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Telfar / Jason Nocito

“The future is female” might be the feminist slogan of the moment, but in the world of fashion, the future is neither female nor male — it’s genderless.

The concept of gender fluidity has only recently entered mainstream conversation, thanks largely to increased awareness of trans issues, as well as celebrities such as Jaden Smith and Young Thug flouting gender norms (and looking amazing while doing so).

But even as more people start replacing “he” and “she” pronouns with “them,” the idea of genderless fashion can seem unnecessary or confusing. When I spoke to a friend about writing this article, he laughed and asked, “What’s a genderless piece of clothing, a hoodie?” Clothes have always crossed gender boundaries — jeans, T-shirts, and hoodies aren’t exclusive to men or women — yet they are marketed and sold within a binary framework.

Now, a slew of designers are challenging this notion, offering a place in the industry for those who don’t find themselves on either end of the gender binary or those who want to subvert or ignore traditional gender norms.

In New York, genderless collections are making their mark on Fashion Week. Buyers, critics, and retailers are now looking beyond traditional men’s and women’s collections thanks to brands such as Telfar, Chromat, Vaquera, Gypsy Sport, and Eckhaus Latta, which have all put forward a genderless vision since day one. In February, the Council of Fashion Designers of America (CFDA) even added a “unisex/non-binary” category to the NYFW calendar.

Via email, we got in touch with three key New York-based designers and one retailer helping propel genderless fashion into the wider fashion world: Telfar Clemens of Telfar, Becca McCharen-Tran of Chromat, Rio Uribe of Gypsy Sport, and Rob Smith, whose The Phluid Project is billed as the “world’s first gender-free store.”

What is genderless fashion anyway?

Of course, from a streetwear perspective, the idea of men, women, or non-binary people wearing the same clothes doesn’t seem new. But the key difference is that while streetwear is worn by everyone, the vast majority of it is made for and marketed to men.

The aim of genderless fashion is to break free from the gender restrictions codified in the clothes we wear. To put it simply, designers are seeking to give consumers the freedom to explore what they want to wear without worrying that their choices say anything about their sexuality or gender.

As Clemens puts it, “It’s not about putting a dress on a guy or whatever — it’s just clothes that look good on everyone.”

Gypsy Sport founder Uribe agrees. “All clothes are gender neutral,” he says. “It’s really about who’s wearing the garments and how they gender themselves. I love when a piece can be worn by anyone, whether they are cis, trans, male-, female-, or non-binary-presenting. Personally, I think that if kids weren’t told that blue jeans are for boys and pink dresses are for girls, then we would all be dressed as our true selves. So I design for people who think like me, who are themselves regardless of society’s expectations and regardless of what section of a clothing store they like to shop in.”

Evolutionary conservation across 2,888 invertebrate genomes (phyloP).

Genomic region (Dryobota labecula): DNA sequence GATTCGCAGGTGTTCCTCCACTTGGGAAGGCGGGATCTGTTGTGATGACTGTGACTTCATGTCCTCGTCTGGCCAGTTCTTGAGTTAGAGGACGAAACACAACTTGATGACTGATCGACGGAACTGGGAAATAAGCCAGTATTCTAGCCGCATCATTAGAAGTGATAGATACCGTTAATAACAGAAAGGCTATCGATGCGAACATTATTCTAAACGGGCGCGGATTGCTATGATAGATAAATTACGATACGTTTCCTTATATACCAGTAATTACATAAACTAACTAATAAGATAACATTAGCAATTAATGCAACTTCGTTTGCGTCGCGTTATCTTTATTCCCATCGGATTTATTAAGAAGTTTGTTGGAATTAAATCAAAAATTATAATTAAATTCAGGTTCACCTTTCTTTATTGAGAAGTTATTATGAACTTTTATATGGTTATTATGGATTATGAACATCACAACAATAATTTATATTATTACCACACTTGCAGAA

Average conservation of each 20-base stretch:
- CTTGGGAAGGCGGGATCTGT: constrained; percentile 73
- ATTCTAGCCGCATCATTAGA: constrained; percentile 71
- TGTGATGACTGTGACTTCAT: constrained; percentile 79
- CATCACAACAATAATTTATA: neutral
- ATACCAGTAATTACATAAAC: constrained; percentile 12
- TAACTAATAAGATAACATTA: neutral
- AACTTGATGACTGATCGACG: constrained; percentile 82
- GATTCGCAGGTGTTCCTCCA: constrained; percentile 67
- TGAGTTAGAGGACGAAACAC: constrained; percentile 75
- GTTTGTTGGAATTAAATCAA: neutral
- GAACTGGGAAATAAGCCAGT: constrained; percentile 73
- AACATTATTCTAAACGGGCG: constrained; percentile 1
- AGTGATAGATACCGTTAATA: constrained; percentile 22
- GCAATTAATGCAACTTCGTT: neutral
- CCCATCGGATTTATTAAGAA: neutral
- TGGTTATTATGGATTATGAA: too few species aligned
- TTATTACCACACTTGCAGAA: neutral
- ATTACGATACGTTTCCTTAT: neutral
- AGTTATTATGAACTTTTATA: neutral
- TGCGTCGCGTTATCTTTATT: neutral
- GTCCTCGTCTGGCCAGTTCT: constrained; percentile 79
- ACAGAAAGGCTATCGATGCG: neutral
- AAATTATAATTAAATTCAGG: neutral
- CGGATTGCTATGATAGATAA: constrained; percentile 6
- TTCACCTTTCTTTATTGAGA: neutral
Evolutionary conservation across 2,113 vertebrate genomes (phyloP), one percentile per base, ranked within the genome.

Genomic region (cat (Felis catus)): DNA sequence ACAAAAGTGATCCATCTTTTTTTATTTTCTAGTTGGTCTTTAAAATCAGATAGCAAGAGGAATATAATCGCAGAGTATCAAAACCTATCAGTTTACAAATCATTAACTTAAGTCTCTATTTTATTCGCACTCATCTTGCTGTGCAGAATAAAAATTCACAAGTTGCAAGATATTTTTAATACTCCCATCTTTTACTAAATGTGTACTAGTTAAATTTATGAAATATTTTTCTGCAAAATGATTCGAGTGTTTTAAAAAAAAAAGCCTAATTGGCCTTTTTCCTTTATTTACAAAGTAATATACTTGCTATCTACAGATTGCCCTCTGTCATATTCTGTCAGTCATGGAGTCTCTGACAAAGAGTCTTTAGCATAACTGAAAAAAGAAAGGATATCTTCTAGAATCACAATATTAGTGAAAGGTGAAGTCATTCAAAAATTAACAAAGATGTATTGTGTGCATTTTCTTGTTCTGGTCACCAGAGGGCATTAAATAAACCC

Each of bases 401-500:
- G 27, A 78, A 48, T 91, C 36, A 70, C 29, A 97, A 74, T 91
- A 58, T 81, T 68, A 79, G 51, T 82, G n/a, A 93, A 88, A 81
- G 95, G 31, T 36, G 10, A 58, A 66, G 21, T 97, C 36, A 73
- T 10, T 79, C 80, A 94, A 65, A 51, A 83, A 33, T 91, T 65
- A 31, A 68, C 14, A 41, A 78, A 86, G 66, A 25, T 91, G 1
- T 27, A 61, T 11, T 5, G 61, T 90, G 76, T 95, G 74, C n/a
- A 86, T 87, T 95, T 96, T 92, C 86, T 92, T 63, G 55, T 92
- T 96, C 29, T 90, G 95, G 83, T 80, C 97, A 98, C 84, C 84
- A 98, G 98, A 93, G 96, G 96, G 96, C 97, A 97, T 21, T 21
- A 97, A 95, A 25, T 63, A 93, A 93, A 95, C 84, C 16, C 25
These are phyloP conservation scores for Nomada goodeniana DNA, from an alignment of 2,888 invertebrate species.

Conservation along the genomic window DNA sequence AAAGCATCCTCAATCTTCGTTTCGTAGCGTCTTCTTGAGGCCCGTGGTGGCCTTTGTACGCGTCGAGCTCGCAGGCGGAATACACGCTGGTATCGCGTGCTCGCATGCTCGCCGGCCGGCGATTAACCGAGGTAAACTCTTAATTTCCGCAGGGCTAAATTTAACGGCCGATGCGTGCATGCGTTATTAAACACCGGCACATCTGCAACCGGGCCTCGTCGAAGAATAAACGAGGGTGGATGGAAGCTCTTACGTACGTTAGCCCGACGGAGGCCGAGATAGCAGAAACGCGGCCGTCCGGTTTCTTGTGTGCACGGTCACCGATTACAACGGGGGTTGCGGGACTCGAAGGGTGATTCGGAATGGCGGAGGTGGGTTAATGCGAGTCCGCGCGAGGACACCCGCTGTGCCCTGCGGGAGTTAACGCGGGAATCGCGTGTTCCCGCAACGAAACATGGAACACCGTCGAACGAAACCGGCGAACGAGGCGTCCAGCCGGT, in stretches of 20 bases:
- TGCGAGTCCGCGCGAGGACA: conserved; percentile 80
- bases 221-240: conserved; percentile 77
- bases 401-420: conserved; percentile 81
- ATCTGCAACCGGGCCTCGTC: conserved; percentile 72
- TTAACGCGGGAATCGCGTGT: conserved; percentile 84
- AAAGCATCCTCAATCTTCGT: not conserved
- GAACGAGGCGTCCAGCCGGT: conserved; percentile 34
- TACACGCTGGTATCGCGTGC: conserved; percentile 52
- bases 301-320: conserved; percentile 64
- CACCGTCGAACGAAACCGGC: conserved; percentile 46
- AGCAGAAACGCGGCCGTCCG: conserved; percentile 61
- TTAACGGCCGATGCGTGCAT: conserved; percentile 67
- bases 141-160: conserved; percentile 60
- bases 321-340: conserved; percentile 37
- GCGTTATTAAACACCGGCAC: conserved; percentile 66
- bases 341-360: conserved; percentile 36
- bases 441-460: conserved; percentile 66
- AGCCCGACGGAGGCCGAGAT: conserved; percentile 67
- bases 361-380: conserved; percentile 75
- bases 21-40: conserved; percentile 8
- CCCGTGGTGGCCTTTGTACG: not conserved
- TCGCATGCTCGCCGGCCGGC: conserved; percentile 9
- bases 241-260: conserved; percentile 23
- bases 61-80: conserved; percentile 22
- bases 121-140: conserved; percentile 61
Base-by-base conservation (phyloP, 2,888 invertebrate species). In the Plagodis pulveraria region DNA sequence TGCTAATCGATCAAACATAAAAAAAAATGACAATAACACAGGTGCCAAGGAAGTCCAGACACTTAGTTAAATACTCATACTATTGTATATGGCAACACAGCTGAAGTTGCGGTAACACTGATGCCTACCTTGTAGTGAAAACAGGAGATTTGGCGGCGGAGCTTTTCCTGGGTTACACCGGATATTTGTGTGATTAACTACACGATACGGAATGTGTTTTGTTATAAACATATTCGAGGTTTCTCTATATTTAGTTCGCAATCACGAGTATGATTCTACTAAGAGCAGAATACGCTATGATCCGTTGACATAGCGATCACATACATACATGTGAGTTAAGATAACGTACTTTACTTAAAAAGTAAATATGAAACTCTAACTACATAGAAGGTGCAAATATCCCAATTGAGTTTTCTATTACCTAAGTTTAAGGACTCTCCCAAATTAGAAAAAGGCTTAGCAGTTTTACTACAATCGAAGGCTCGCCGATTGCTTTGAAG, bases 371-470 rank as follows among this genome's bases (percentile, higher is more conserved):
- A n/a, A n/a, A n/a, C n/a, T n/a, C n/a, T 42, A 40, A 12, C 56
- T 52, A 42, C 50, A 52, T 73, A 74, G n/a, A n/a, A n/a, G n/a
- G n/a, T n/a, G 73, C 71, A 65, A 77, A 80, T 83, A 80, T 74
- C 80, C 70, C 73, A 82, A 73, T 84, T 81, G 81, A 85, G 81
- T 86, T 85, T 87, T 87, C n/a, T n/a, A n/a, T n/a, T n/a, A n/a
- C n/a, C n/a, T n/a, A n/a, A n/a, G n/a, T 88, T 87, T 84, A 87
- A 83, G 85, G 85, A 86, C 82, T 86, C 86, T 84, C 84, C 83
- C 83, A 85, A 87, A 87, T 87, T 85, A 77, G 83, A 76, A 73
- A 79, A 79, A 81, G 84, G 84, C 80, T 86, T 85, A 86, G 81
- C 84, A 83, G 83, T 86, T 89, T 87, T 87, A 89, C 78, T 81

For McCharen-Tran, the only thing that makes an item genderless is “freeing ourselves of expectations of how we think someone should look while wearing a garment.”

At her swimwear brand Chromat, fit is important. “Being in a swimsuit can be a very vulnerable feeling,” she says. “Our goal is to make swimwear that makes people feel empowered while wearing it.”

Chromat recently hosted a fit test with non-binary, trans, femme, and gender-non-conforming fans to get their input on the range of styles offered and see what the brand could do to improve. “We did notice that some trans femmes, non-binary, or gender-non-conforming people requested swimwear bottoms with more coverage, so that’s something we have started thinking about,” says McCharen-Tran. “But beyond that, people of all places on the gender spectrum are each so unique in shape and silhouette that it’s impossible to make one garment that works for everyone. We are just trying to design as many options as possible.

“The most important message I hope to share through our swimwear design is one of acceptance and the celebration of individuality. It sounds so simple, but it’s a daily act of defiance to be yourself when so much of what we see on our screens and in our world is about conforming to unachievable beauty standards.”

It’s about being inclusive

On its website, Chromat writes that it’s “for strong, powerful women, femmes, and non-binary #ChromatBABES.” McCharen-Tran tells me that gender-specific language can be exclusionary, and she wants everyone to feel welcome.

In the retail space, Smith wants to make shopping less alienating through The Phluid Project. “If you’re sex-assigned male at birth and you want to shop in the female department, it’s not a comfortable experience for anyone,” says Smith. “Even in New York City, you’d think that it would be very free, but it’s not.